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  1. Michael Saraga,
  2. Friedrich Stiefel
  1. Service of Liaison Psychiatry, University Hospital of Lausanne, Lausanne, Switzerland
  1. Correspondence to Dr Michael Saraga, Service of Liaison Psychiatry, University Hospital of Lausanne, Lausanne 1011, Switzerland; michael.saraga{at}chuv.ch

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The recent article by Jellison et al shows how abstracts reporting randomised controlled trials of therapeutic interventions in psychiatry tend to be ‘spinned’ to suggest positive effects of treatments, even when the actual results do not.1 Although the authors do not explicitly address the reasons for such spinning, they suggest that unethical researchers ‘beautify’ their results to increase chances of publication. However, they mention a study by Lazarus et al who found reviewers recommending positive spin in their comments,2 hinting that spinning …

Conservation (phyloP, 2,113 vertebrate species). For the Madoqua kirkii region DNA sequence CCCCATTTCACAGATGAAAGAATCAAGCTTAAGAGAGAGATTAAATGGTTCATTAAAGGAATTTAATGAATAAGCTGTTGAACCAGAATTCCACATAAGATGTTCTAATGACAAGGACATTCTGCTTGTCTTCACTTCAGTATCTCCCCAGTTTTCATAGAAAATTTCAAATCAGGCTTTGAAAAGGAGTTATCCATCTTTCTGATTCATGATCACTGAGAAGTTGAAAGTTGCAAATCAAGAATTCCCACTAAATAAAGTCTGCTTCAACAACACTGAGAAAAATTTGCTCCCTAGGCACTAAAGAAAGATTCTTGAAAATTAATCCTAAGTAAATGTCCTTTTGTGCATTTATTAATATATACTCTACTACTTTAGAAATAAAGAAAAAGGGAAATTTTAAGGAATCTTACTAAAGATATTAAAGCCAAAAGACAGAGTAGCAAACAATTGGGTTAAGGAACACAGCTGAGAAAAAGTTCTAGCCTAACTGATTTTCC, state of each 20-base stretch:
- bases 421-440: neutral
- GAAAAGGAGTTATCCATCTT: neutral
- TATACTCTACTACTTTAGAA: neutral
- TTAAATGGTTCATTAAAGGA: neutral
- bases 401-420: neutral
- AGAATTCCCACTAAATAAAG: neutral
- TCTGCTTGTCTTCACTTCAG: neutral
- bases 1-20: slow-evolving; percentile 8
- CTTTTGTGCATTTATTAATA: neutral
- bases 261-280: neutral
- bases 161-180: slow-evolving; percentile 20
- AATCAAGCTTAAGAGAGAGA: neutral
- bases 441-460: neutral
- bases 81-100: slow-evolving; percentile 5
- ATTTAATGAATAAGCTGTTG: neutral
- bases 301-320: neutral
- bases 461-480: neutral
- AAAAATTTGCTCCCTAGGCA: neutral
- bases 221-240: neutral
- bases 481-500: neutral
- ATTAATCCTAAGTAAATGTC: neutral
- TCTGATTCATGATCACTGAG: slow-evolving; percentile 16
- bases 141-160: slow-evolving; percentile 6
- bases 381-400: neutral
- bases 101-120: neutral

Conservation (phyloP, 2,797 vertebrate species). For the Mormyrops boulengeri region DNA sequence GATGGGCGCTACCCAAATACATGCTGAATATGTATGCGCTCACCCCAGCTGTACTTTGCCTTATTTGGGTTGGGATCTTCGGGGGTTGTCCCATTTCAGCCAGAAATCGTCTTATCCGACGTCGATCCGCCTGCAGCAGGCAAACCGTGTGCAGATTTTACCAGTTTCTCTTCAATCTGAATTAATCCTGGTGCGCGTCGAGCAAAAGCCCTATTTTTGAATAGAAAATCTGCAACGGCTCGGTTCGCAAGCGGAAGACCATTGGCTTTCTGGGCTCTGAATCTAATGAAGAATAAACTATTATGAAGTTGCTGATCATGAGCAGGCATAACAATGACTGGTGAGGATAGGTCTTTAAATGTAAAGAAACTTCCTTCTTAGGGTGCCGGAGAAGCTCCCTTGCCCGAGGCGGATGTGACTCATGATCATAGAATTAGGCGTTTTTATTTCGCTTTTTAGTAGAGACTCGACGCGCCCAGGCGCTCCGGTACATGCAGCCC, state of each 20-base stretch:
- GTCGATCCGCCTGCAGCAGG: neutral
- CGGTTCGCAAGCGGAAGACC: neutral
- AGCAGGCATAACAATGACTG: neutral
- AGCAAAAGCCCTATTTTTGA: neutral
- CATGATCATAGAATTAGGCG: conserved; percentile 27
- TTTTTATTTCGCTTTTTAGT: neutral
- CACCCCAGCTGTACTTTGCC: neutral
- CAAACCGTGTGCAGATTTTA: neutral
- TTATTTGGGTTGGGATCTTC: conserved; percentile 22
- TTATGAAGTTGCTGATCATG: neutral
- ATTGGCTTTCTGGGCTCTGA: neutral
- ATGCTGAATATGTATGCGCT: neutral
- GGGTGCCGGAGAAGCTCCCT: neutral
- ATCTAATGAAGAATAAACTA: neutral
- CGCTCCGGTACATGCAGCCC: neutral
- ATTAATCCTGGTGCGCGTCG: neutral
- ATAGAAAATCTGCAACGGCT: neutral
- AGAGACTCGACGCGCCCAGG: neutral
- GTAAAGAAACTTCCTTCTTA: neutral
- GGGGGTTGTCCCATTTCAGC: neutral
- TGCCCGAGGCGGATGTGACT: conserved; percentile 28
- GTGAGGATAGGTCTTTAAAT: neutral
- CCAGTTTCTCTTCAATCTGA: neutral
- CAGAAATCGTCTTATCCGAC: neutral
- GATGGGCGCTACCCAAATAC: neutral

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Footnotes

  • Contributors MS wrote a first draft of the letter; both authors then revised the manuscript.

  • Funding The authors have not declared a specific grant for this research from any funding agency in the public, commercial or not-for-profit sectors.

  • Competing interests None declared.

  • Patient consent for publication Not required.

  • Provenance and peer review Not commissioned; internally peer reviewed.

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